When I was a student at San Jose State University 10-plus years ago, I did a ride-along with the police department for a journalism class.
It was a Sunday evening and fairly uneventful. There were only a handful of calls, but I remember only one. I was in a patrol car with a white female officer who was working alone that night. A call came over the radio about a nearby convenience-store robbery and a description of the suspect. When we drove past a young, black man who matched the description, she stopped the car, got out, explained to him the situation, explained that she was handcuffing him for her safety, that he wasn’t under arrest. He was angry, but he cooperated. He was unarmed, did not have in his possession any of the items taken from the store, and was released.
I’ve thought about this several times in the past few days given recent events. I understood why the officer followed the steps she did, but I could also understand the young man’s anger. I’ve thought of many different ways this could have gone wrong. I wonder if he carried that moment with him afterward, if he is still angry.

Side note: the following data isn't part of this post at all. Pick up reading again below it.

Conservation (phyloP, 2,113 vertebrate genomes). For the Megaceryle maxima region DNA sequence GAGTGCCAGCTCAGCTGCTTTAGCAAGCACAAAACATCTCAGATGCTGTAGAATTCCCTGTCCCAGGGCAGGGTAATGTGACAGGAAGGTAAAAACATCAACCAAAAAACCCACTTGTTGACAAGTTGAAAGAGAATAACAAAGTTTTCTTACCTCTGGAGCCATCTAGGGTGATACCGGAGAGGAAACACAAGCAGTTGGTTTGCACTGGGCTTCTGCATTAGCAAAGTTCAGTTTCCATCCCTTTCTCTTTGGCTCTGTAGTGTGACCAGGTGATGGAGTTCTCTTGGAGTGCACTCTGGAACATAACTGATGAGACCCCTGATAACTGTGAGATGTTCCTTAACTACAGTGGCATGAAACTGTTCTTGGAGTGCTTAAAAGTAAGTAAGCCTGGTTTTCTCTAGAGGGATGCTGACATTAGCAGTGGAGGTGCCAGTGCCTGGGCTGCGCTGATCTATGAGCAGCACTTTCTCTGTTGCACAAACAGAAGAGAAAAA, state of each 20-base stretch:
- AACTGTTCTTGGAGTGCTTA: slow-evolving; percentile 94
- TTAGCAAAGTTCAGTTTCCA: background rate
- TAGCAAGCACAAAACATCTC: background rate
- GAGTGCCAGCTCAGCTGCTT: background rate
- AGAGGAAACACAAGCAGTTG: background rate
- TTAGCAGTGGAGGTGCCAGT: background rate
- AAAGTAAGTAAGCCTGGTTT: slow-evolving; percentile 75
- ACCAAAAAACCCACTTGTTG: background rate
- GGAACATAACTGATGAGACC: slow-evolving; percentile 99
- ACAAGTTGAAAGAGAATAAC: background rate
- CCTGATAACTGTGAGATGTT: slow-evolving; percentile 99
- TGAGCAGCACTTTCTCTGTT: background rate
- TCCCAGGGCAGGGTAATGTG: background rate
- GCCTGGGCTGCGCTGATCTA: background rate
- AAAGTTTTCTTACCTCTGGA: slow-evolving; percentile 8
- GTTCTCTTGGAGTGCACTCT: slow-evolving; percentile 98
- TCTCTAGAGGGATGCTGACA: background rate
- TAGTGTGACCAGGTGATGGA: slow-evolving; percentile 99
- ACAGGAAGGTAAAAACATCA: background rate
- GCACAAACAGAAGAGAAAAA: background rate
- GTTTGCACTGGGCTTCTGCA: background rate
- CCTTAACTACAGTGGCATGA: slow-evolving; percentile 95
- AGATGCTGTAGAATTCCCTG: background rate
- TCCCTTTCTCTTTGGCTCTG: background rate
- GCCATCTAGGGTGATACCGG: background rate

I don’t pretend to know what it’s like to be black in America. But I am not so naïve to believe anymore, as I did growing up, that America is a land of equal opportunity. I feel duped, in a way, reflecting on the America painted in my mind as a child.
I hope for my children, that the America – and the world – I once believed we were, can be reality. That we, as a human race, begin to treat each other as humans, as equals, as friends, respectful of each other’s differences.